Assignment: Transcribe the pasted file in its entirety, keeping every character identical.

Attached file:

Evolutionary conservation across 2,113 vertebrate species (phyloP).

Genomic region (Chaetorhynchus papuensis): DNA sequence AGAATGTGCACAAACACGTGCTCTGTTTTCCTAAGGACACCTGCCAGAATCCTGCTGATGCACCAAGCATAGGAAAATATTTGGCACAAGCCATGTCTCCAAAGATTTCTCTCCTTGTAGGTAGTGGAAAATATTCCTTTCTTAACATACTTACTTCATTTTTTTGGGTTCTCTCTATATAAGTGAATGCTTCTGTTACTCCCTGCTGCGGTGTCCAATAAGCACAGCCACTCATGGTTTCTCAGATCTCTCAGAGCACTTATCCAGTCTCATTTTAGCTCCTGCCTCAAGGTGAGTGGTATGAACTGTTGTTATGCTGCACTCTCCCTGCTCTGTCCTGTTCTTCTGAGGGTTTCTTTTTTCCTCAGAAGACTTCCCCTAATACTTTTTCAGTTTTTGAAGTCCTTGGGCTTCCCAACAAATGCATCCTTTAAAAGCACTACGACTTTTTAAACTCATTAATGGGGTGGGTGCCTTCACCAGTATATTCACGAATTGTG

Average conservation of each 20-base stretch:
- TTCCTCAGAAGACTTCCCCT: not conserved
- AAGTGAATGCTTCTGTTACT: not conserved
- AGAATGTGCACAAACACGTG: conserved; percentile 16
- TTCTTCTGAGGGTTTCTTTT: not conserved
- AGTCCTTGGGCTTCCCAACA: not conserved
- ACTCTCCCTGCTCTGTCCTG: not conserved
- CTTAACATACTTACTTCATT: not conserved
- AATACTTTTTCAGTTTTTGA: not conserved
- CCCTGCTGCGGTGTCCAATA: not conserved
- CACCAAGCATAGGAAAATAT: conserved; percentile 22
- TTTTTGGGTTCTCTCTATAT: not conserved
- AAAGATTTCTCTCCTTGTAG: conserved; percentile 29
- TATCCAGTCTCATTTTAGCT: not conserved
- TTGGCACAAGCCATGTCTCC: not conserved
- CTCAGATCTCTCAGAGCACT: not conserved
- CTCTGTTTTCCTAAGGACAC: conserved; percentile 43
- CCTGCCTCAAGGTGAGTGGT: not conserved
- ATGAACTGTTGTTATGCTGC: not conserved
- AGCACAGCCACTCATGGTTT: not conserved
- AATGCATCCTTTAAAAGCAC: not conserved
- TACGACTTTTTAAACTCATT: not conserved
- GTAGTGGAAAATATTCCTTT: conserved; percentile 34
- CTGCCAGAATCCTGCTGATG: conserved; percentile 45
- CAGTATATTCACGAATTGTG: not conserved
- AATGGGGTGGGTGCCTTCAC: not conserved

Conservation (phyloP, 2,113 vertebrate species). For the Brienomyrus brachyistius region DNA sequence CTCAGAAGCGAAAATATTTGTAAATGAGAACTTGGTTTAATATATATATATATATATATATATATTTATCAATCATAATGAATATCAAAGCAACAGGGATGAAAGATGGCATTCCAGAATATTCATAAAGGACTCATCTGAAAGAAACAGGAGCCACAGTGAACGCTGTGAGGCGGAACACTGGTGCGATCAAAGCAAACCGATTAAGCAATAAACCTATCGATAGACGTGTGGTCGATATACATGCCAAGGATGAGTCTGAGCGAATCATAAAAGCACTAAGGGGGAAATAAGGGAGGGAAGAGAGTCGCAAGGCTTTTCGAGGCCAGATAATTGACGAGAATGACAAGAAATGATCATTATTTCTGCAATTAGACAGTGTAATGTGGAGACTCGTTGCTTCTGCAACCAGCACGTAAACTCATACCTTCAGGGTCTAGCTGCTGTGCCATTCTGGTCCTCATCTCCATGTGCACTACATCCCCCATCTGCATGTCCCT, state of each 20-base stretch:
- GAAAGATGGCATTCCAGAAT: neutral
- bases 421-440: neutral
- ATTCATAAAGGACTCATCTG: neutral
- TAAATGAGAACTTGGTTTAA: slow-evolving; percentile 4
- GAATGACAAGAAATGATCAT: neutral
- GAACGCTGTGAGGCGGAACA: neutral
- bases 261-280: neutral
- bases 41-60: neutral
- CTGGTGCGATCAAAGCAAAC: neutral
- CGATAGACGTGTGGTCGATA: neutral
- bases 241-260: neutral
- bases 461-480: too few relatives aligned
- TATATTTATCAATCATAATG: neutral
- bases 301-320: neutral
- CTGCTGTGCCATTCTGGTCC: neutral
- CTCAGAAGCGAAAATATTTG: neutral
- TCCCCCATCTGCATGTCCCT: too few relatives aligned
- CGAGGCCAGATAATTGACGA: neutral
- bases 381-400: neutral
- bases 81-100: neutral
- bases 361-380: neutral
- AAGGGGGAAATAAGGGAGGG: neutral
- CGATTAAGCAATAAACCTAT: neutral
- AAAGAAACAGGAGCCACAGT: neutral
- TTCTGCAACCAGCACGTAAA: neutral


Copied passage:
Evolutionary conservation across 2,113 vertebrate species (phyloP).

Genomic region (Chaetorhynchus papuensis): DNA sequence AGAATGTGCACAAACACGTGCTCTGTTTTCCTAAGGACACCTGCCAGAATCCTGCTGATGCACCAAGCATAGGAAAATATTTGGCACAAGCCATGTCTCCAAAGATTTCTCTCCTTGTAGGTAGTGGAAAATATTCCTTTCTTAACATACTTACTTCATTTTTTTGGGTTCTCTCTATATAAGTGAATGCTTCTGTTACTCCCTGCTGCGGTGTCCAATAAGCACAGCCACTCATGGTTTCTCAGATCTCTCAGAGCACTTATCCAGTCTCATTTTAGCTCCTGCCTCAAGGTGAGTGGTATGAACTGTTGTTATGCTGCACTCTCCCTGCTCTGTCCTGTTCTTCTGAGGGTTTCTTTTTTCCTCAGAAGACTTCCCCTAATACTTTTTCAGTTTTTGAAGTCCTTGGGCTTCCCAACAAATGCATCCTTTAAAAGCACTACGACTTTTTAAACTCATTAATGGGGTGGGTGCCTTCACCAGTATATTCACGAATTGTG

Average conservation of each 20-base stretch:
- TTCCTCAGAAGACTTCCCCT: not conserved
- AAGTGAATGCTTCTGTTACT: not conserved
- AGAATGTGCACAAACACGTG: conserved; percentile 16
- TTCTTCTGAGGGTTTCTTTT: not conserved
- AGTCCTTGGGCTTCCCAACA: not conserved
- ACTCTCCCTGCTCTGTCCTG: not conserved
- CTTAACATACTTACTTCATT: not conserved
- AATACTTTTTCAGTTTTTGA: not conserved
- CCCTGCTGCGGTGTCCAATA: not conserved
- CACCAAGCATAGGAAAATAT: conserved; percentile 22
- TTTTTGGGTTCTCTCTATAT: not conserved
- AAAGATTTCTCTCCTTGTAG: conserved; percentile 29
- TATCCAGTCTCATTTTAGCT: not conserved
- TTGGCACAAGCCATGTCTCC: not conserved
- CTCAGATCTCTCAGAGCACT: not conserved
- CTCTGTTTTCCTAAGGACAC: conserved; percentile 43
- CCTGCCTCAAGGTGAGTGGT: not conserved
- ATGAACTGTTGTTATGCTGC: not conserved
- AGCACAGCCACTCATGGTTT: not conserved
- AATGCATCCTTTAAAAGCAC: not conserved
- TACGACTTTTTAAACTCATT: not conserved
- GTAGTGGAAAATATTCCTTT: conserved; percentile 34
- CTGCCAGAATCCTGCTGATG: conserved; percentile 45
- CAGTATATTCACGAATTGTG: not conserved
- AATGGGGTGGGTGCCTTCAC: not conserved

Conservation (phyloP, 2,113 vertebrate species). For the Brienomyrus brachyistius region DNA sequence CTCAGAAGCGAAAATATTTGTAAATGAGAACTTGGTTTAATATATATATATATATATATATATATTTATCAATCATAATGAATATCAAAGCAACAGGGATGAAAGATGGCATTCCAGAATATTCATAAAGGACTCATCTGAAAGAAACAGGAGCCACAGTGAACGCTGTGAGGCGGAACACTGGTGCGATCAAAGCAAACCGATTAAGCAATAAACCTATCGATAGACGTGTGGTCGATATACATGCCAAGGATGAGTCTGAGCGAATCATAAAAGCACTAAGGGGGAAATAAGGGAGGGAAGAGAGTCGCAAGGCTTTTCGAGGCCAGATAATTGACGAGAATGACAAGAAATGATCATTATTTCTGCAATTAGACAGTGTAATGTGGAGACTCGTTGCTTCTGCAACCAGCACGTAAACTCATACCTTCAGGGTCTAGCTGCTGTGCCATTCTGGTCCTCATCTCCATGTGCACTACATCCCCCATCTGCATGTCCCT, state of each 20-base stretch:
- GAAAGATGGCATTCCAGAAT: neutral
- bases 421-440: neutral
- ATTCATAAAGGACTCATCTG: neutral
- TAAATGAGAACTTGGTTTAA: slow-evolving; percentile 4
- GAATGACAAGAAATGATCAT: neutral
- GAACGCTGTGAGGCGGAACA: neutral
- bases 261-280: neutral
- bases 41-60: neutral
- CTGGTGCGATCAAAGCAAAC: neutral
- CGATAGACGTGTGGTCGATA: neutral
- bases 241-260: neutral
- bases 461-480: too few relatives aligned
- TATATTTATCAATCATAATG: neutral
- bases 301-320: neutral
- CTGCTGTGCCATTCTGGTCC: neutral
- CTCAGAAGCGAAAATATTTG: neutral
- TCCCCCATCTGCATGTCCCT: too few relatives aligned
- CGAGGCCAGATAATTGACGA: neutral
- bases 381-400: neutral
- bases 81-100: neutral
- bases 361-380: neutral
- AAGGGGGAAATAAGGGAGGG: neutral
- CGATTAAGCAATAAACCTAT: neutral
- AAAGAAACAGGAGCCACAGT: neutral
- TTCTGCAACCAGCACGTAAA: neutral